Those Who Love by Irving Stone (Post 1)

Note: I occasionally accept review copies from the publisher. Posts written from review copies are labeled. All opinions are my own. Posts may contain affiliate links. I may receive compensation for any purchased items.

I am still at the very beginning of Irving Stone’s novelization of John and Abigail Adam’s story, but I feel I must touch base and let you know about it. Reading a novel about the era has brought the issues to life.

Right now in the novel, John and Abigail have been married for just a few years. The Stamp Act angered many of the colonists, and John and Abigail received word that Bostonian civilians have been rebelling. Boston is 10 miles away from John and Abigail, a safe distance. Yet, the burning of effigies and raids on parliamentary leaders’ homes affects them deeply. I am fascinated to recognize that these basic facts I would otherwise read about in passing, things that seem like sidebars compared to the later Boston Massacre and the fight at Lexington and Concord, were so really revolutionary when they happened. Violence against the crown’s representatives: wow, what an amazing first step.

It’s hard to remember when we read a history book that the Revolutionary War was a war that built up over decades into what it was. So few years after the French and Indian War, it’s clear that there is dissatisfaction and unrest. What would it have been like? Reading Irving Stone helps me to see one author’s interpretation of what might have been, and it is fascinating so far.

Way back, long before my blogging days, I read The Agony and the Ecstasy by Stone before and during my trip to Florence. I felt like I knew Michelangelo by the end of that trip. Although with my busy life and the other two books I’m in the midst of reading I’m finding Those Who Love to be a slower read for me, I am still delighting in the new world that is opening up. Novels give life to history in a way that a biography doesn’t. It is fascinating.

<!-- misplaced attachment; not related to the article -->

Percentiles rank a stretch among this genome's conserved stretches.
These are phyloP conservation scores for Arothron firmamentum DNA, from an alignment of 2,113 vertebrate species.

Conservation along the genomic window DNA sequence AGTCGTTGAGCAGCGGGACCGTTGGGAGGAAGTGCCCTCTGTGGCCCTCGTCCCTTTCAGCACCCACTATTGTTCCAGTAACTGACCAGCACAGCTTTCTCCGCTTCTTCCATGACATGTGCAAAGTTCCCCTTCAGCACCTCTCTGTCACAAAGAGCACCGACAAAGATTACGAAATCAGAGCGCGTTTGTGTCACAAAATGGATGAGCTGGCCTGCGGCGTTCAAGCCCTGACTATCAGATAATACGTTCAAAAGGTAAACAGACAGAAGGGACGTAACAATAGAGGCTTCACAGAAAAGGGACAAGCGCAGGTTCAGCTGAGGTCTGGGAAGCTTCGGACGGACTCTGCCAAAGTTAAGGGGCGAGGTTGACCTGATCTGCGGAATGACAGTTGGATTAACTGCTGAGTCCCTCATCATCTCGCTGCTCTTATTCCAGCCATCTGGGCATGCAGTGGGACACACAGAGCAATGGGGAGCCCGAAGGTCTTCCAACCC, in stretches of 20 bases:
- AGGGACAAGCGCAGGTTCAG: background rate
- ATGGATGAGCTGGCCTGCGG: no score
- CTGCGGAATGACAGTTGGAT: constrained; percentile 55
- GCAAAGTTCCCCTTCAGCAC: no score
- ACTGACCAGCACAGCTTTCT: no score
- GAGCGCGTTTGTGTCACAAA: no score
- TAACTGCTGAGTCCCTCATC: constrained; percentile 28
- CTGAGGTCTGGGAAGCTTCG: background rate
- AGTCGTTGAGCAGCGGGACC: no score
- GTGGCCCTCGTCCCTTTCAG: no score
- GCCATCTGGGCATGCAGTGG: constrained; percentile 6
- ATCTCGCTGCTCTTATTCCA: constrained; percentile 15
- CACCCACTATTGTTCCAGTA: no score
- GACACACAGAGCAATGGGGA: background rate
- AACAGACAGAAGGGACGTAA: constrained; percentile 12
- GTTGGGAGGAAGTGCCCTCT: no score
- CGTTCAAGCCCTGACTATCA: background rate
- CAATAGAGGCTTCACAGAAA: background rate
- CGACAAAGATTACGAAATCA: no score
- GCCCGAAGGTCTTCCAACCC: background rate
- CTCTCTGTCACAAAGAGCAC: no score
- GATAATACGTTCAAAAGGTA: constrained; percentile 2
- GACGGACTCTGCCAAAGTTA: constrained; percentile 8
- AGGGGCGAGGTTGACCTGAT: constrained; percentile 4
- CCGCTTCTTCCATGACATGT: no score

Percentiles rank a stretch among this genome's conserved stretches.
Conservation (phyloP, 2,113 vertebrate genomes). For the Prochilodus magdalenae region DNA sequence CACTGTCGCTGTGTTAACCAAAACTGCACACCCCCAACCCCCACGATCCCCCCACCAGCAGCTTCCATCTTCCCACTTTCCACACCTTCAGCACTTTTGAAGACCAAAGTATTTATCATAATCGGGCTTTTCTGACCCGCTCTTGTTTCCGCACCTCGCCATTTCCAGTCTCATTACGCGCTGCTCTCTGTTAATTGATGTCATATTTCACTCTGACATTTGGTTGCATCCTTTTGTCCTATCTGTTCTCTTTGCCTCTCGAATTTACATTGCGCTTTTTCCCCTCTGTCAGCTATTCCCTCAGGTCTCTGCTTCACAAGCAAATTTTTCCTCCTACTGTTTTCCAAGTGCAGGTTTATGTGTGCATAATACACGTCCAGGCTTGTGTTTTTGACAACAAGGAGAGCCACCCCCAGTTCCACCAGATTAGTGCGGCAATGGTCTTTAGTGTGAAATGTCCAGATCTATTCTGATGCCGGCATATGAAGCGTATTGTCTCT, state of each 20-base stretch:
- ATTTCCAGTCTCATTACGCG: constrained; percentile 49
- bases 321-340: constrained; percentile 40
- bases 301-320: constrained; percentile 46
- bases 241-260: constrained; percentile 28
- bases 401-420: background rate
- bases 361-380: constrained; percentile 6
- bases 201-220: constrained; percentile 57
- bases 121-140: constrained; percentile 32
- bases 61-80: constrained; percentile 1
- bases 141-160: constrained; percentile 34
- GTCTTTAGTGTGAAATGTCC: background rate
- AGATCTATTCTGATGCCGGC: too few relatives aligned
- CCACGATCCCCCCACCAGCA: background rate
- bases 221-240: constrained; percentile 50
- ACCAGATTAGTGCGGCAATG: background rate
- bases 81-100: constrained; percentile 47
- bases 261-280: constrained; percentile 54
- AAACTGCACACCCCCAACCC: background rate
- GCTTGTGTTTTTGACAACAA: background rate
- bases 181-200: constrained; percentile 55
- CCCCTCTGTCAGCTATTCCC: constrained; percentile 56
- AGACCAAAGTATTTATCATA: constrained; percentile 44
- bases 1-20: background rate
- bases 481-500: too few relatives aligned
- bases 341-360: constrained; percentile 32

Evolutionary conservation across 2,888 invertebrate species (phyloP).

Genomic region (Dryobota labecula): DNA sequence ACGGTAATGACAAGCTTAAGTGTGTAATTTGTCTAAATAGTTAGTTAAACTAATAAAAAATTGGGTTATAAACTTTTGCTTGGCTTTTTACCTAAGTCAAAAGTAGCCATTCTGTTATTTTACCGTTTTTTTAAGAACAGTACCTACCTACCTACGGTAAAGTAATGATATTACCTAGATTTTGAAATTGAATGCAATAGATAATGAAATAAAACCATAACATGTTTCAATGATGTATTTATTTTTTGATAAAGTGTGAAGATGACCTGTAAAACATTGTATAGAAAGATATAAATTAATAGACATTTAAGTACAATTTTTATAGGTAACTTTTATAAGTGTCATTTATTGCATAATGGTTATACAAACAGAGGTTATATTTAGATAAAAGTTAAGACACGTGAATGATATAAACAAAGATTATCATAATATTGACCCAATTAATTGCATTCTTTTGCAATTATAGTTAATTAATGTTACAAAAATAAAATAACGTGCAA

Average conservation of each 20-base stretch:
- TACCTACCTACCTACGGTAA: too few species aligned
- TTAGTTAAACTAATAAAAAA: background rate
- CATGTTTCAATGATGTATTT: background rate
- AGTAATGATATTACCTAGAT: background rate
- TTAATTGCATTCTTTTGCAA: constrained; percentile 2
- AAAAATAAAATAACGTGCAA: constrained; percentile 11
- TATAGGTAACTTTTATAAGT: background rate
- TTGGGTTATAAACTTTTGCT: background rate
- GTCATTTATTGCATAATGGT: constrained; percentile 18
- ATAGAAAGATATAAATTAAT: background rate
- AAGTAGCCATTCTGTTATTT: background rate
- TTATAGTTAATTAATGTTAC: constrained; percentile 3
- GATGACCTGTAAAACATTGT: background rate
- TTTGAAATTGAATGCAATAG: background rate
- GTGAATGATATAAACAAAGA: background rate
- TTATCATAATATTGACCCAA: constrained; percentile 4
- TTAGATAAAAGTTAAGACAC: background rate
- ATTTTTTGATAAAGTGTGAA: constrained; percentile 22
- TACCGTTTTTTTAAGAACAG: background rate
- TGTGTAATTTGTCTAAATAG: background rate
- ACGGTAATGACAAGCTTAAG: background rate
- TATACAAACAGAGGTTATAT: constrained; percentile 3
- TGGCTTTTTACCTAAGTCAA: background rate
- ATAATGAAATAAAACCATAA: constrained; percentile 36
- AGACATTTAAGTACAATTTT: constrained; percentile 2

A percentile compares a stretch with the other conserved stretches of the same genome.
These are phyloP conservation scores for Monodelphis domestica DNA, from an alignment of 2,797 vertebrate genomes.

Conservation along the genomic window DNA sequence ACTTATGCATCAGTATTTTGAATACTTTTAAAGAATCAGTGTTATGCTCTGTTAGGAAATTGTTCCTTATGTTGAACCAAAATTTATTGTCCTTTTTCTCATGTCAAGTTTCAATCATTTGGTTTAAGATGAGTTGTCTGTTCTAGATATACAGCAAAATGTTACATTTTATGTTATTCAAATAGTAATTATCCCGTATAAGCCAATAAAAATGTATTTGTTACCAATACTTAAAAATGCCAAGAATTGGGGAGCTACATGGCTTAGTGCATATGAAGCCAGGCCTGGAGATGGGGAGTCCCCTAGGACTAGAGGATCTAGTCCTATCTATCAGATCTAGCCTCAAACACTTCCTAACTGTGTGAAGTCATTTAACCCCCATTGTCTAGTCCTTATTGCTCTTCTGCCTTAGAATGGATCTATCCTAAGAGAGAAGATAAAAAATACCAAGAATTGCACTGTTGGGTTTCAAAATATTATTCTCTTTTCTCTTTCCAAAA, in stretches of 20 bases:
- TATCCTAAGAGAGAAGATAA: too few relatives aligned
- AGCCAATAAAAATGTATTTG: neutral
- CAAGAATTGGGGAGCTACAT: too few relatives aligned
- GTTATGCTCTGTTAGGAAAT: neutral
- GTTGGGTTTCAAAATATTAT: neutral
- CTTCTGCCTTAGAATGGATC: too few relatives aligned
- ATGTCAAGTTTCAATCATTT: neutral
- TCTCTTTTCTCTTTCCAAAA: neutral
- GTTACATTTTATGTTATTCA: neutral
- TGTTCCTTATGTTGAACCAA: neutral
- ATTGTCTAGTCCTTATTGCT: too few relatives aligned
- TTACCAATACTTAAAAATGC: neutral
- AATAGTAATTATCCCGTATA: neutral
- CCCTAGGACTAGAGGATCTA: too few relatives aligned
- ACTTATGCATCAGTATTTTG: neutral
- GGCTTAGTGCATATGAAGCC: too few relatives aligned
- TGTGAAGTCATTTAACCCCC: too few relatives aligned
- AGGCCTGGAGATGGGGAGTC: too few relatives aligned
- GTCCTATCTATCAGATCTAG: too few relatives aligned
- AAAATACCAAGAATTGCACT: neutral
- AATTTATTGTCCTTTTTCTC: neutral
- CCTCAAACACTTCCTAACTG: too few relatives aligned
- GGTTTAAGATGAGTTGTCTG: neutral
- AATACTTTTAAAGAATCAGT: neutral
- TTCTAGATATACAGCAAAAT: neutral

Have you read any novels by Irving Stone before? Which do you recommend? How do you like to learn about history? Obviously, I’m in the “read anything you can” category, but I’m particularly enjoying this novelization.

Reviewed on July 2, 2013

About the author 

Rebecca Reid

Rebecca Reid is a homeschooling, stay-at-home mother seeking to make the journey of life-long learning fun by reading lots of good books. Rebecca Reads provides reviews of children's literature she has enjoyed with her children; nonfiction that enhances understanding of educational philosophies, history and more; and classical literature that Rebecca enjoys reading.

  • The only thing I’ve read by Irving Stone is The Agony and the Ecstasy. It was years ago so I don’t remember the details but I lived being immersed in Florence and Michelangelo’s life and art. I love learning about history through novels, although there’s always that question in the back of my mind “how much of this is true and how much is the creativity of the author?”

    • Amy C » I felt the same way about THE AGONY AND THE ECSTASY. I loved reading it and then visiting Florence! This book is not as powerful….and it has such an awful sounding title….but it too is bringing me to the historical era, and I’m really enjoying that!

  • {"email":"Email address invalid","url":"Website address invalid","required":"Required field missing"}